About the artwork: The painting above, "Enneagram Web" is one of a series of pieces using the web as a theme done by artist and educator Marjorie Graham. Graham uses a technique for producing prints called gicleé. Gicleés are prints made with 100 year archival pigment inks on acid-free Somerset Velvet paper. The entire collection is wonderful. You can see and purchase "Enneagram Web" and other of her gicleé prints through her website: www.marjoriegraham.com. http://www.marjoriegraham.com


Body Talk: What is Your Body Telling You?

Polish the heart, free the six senses
 and let them function without obstruction,
and your entire body and soul will glow.
~Morihei Ueshiba

Right now, in this very moment: What is your body telling you?

Can you remember a time when your stomach knotted up in fear, your heart raced before an exciting challenge, you intuitively moved closer to a new love? Can you recall how your mind interpreted what your body felt? Did it berate you for being so weak (or cowardly or childish or out of control), ignore the sensation, and make your body do the exact opposite of what it knew was right?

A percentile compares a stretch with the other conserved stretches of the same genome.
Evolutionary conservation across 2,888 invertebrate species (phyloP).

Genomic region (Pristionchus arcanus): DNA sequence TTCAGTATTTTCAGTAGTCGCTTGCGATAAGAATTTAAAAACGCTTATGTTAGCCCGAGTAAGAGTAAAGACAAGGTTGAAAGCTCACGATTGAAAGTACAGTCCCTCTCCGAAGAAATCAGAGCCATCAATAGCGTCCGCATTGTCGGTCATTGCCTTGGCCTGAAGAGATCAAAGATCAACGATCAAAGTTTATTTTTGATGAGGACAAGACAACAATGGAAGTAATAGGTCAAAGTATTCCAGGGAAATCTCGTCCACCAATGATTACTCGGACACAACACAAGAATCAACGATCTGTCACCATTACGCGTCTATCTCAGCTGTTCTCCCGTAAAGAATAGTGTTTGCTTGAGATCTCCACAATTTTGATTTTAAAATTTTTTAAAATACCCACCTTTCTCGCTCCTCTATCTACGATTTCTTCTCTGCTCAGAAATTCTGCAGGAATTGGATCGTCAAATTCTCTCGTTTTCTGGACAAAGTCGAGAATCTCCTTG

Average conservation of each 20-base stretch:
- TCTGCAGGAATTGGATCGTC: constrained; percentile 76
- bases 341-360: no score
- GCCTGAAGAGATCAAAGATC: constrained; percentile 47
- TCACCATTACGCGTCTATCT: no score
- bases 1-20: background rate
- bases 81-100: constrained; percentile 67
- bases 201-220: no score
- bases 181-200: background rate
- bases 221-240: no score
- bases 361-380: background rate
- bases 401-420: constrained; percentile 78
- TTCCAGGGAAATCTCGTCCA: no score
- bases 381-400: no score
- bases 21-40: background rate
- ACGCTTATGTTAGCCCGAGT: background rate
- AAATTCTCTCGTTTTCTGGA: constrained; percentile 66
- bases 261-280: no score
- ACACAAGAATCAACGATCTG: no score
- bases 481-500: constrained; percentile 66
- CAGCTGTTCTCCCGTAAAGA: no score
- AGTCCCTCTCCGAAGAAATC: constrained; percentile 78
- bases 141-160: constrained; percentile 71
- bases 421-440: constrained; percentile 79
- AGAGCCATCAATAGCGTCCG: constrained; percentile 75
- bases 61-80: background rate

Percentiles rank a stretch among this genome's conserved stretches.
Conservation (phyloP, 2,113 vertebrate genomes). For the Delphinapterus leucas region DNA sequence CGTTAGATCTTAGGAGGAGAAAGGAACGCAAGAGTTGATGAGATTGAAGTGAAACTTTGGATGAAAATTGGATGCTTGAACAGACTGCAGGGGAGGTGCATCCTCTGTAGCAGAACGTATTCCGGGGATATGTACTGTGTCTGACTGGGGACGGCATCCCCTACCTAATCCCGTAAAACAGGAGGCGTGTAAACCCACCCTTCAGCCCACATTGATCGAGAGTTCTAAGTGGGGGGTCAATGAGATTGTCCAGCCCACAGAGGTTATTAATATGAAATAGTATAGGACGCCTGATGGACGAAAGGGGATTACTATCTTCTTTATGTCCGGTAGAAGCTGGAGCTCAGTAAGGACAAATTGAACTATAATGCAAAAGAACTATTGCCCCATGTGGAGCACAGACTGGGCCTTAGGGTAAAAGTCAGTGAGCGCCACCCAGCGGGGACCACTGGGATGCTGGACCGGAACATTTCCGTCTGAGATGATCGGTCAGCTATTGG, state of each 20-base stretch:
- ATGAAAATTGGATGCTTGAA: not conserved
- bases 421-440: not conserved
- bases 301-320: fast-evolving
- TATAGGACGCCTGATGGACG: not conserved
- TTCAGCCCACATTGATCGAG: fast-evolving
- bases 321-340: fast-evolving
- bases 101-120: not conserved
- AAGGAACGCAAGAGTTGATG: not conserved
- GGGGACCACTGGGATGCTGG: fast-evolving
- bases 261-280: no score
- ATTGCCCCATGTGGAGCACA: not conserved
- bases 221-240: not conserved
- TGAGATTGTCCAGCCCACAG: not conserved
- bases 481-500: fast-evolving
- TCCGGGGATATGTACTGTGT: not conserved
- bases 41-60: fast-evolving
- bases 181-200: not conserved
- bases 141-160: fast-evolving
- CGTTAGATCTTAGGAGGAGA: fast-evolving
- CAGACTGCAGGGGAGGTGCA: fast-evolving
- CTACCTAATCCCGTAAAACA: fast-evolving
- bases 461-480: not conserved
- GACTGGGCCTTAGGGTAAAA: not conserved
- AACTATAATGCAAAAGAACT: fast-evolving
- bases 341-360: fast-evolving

"Trust your gut instinct"... "I knew in my heart it was the right thing to do"... "I just had a feeling"... Our language reflects our understanding that the body has real wisdom and knowledge. Why, then, do we spend most of our time trying to override its signals?